However, Kerman does not bemoan her station in life; she doesn’t wallow in self pity and expect everyone to feel sorry for her. She knows the part she played in her incarceration and she owns it with honesty, balls and quite frankly a level of integrity that we should all aspire to have.

What Kerman manages to do so very excellently within Orange is the New Black is to raise awareness of the prison system in America, highlighting its very obvious flaws whilst respectfully understanding that she did commit a crime and acknowledging that she should pay for her sins. Hopefully the work that Piper Kerman has done since then – with this book amongst other things – will help to garner future reform for prisoners in the future.

Now, how do I download series one from NetFlix?

For more information on Piper Kerman please visit www.piperkerman.com

Orange is the New Black by Piper Kerman is available now.

 

Synopsis

If you were to look carefully around Kick Lannigan’s home you would find some unusual things secreted; shrunken stars, knives and guns. Not the norm for a 21 year old. However, Kick is not your normal young adult. As a child, Kick was abducted and lived with her kidnappers for over four years before being returned home to her parents. Over ten years later and Kick hasn’t forgotten, she keeps herself safe in case anything like this should happen again.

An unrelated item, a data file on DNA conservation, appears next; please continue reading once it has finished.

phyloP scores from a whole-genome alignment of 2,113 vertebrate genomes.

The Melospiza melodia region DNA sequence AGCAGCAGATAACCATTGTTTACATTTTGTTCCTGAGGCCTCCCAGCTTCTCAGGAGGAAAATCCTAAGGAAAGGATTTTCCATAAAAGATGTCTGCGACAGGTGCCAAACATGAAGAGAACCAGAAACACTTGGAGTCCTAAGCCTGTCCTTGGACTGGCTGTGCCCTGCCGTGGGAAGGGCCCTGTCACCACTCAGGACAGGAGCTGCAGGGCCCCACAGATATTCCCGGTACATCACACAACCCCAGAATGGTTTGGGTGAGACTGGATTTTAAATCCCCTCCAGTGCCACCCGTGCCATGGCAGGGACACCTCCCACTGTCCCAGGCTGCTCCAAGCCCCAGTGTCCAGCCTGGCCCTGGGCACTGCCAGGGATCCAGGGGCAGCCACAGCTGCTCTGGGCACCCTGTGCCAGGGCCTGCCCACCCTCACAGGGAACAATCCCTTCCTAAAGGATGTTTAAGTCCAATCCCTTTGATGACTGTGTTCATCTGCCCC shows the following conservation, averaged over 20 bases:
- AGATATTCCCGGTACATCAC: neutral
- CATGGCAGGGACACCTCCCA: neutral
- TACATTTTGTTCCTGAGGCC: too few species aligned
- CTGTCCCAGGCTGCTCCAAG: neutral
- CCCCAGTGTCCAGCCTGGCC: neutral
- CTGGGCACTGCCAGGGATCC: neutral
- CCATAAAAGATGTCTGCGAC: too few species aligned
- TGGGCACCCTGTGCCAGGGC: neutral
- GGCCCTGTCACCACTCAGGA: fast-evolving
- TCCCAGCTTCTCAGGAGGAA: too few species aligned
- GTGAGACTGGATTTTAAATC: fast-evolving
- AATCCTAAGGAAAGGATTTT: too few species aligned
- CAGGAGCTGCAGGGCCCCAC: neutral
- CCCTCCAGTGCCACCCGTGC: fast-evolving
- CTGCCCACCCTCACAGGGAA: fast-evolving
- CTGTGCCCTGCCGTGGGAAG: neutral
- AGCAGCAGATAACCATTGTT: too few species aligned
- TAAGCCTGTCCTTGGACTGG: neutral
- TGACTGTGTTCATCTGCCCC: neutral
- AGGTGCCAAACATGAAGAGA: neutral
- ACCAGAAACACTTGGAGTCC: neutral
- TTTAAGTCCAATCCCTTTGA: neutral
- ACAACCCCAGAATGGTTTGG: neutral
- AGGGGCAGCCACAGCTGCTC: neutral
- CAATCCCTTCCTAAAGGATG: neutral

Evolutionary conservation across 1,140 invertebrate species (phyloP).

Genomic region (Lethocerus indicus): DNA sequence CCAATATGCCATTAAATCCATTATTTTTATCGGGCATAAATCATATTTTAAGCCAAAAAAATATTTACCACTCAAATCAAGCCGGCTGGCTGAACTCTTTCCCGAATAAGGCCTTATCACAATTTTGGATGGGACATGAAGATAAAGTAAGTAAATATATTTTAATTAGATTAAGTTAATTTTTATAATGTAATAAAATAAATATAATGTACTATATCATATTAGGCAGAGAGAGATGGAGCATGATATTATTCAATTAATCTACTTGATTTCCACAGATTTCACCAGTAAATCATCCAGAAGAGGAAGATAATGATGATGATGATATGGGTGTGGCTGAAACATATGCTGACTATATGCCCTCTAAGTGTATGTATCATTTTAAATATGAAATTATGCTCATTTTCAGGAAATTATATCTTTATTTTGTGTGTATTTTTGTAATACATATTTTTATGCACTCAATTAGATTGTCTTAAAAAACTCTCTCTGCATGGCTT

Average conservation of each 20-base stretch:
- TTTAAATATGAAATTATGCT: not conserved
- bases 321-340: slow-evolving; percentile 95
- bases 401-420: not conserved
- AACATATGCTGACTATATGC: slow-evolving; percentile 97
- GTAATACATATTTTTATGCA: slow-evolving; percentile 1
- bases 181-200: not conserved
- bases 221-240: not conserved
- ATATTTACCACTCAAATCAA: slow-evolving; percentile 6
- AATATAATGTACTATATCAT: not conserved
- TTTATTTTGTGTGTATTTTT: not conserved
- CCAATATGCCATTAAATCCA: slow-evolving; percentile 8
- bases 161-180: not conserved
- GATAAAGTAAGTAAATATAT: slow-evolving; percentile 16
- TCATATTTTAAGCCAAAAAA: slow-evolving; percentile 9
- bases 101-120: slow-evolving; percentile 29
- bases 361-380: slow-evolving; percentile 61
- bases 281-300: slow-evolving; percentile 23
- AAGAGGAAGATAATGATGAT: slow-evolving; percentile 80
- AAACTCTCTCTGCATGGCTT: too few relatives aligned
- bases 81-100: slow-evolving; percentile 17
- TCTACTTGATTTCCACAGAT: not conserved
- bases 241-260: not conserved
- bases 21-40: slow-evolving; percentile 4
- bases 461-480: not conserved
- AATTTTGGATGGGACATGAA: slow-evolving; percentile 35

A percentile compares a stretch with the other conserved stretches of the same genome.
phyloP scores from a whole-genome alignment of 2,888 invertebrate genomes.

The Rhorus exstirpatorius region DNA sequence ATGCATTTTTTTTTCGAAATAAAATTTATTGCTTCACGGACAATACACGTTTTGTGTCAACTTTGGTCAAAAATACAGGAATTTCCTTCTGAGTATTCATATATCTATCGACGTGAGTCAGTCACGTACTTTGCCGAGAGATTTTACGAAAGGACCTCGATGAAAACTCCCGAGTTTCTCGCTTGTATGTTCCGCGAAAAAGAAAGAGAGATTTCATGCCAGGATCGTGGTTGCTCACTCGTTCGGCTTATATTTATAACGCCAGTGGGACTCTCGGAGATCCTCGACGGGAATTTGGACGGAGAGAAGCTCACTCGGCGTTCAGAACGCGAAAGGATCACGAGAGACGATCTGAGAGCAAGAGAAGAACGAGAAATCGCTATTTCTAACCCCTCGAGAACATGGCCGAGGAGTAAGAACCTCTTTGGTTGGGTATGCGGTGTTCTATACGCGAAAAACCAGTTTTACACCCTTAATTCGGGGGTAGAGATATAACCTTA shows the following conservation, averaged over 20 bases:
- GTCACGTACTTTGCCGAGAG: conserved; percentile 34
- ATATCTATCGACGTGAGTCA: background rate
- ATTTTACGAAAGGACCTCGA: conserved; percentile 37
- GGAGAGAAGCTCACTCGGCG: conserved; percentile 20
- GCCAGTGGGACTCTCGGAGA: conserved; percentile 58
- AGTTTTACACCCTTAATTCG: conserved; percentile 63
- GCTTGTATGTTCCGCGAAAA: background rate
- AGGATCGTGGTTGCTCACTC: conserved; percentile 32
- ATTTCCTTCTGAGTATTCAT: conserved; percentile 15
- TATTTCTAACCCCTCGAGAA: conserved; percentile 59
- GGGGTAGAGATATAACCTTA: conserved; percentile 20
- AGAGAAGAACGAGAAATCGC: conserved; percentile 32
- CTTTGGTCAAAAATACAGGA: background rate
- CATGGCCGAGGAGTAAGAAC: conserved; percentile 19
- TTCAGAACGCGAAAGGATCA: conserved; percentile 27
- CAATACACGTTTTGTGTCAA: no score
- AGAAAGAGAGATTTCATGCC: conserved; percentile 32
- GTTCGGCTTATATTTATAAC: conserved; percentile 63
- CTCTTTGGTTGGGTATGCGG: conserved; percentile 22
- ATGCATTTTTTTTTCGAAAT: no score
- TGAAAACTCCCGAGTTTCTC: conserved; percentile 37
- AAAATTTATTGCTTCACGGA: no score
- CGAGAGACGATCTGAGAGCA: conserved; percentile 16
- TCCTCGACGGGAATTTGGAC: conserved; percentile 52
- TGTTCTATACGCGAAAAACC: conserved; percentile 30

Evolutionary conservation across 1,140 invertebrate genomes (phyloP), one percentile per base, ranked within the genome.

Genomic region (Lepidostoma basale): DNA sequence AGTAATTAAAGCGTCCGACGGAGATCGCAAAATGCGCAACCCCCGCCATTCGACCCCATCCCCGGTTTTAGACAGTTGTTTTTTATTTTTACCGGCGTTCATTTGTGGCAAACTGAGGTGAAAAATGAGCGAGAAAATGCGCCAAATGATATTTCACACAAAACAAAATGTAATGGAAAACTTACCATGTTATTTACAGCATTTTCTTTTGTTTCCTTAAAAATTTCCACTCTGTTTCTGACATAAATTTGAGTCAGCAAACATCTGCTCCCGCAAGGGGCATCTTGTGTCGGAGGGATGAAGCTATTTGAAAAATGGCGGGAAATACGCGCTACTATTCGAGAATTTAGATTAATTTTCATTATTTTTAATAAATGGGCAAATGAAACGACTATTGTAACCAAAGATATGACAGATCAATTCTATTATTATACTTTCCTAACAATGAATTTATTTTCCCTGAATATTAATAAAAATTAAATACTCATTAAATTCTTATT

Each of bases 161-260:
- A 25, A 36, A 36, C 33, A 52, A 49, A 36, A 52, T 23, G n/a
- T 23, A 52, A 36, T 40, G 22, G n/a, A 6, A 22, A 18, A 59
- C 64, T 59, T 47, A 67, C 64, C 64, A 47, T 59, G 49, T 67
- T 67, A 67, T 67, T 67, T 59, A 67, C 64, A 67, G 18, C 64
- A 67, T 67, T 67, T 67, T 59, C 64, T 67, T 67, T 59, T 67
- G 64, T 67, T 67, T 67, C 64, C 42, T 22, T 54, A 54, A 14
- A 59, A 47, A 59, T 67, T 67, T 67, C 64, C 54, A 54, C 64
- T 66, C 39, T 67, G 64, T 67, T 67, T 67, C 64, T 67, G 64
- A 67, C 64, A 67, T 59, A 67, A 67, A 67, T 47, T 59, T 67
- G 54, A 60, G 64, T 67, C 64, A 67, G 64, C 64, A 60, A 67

Review

The concept of Stockholm Syndrome has always been a fascinating one to me and Chelsea Cain somewhat touches upon it in her novel One Kick. How can you expect a child to adjust to being back in the arms of their legal parents when all they have known is the “care” of their kidnappers? It is a mind blowing concept and one that Cain has handled extremely well. Whilst Stockholm Syndrome plays its part in the narrative the focus is on how Kick – as an adult – handles the daily comings and goings of her life.

Things become trickier for her when she is asked to help assist a rogue bounty hunter, James Bishop in two amber alert cases for missing children. Kick’s past could be the key to finding the missing children but whether Kick can go back to her past without falling apart is another matter altogether.

Whilst I cannot claim to know what tactics the FBI might use in a case such as this I feel I can safely assume that a level of suspended belief is needed to accept that they would call on a former victim for help, however, I genuinely did not question this whilst reading One Kick. The storyline ran smoothly and consistently and left little room for questioning. The characters were well thought out. Besides Kick, the bounty hunter James Bishop was presented as mysterious as possible and you always felt like you wanted to know more about him but Cain has cleverly held back on the details creating the perfect opportunity to serialise the book.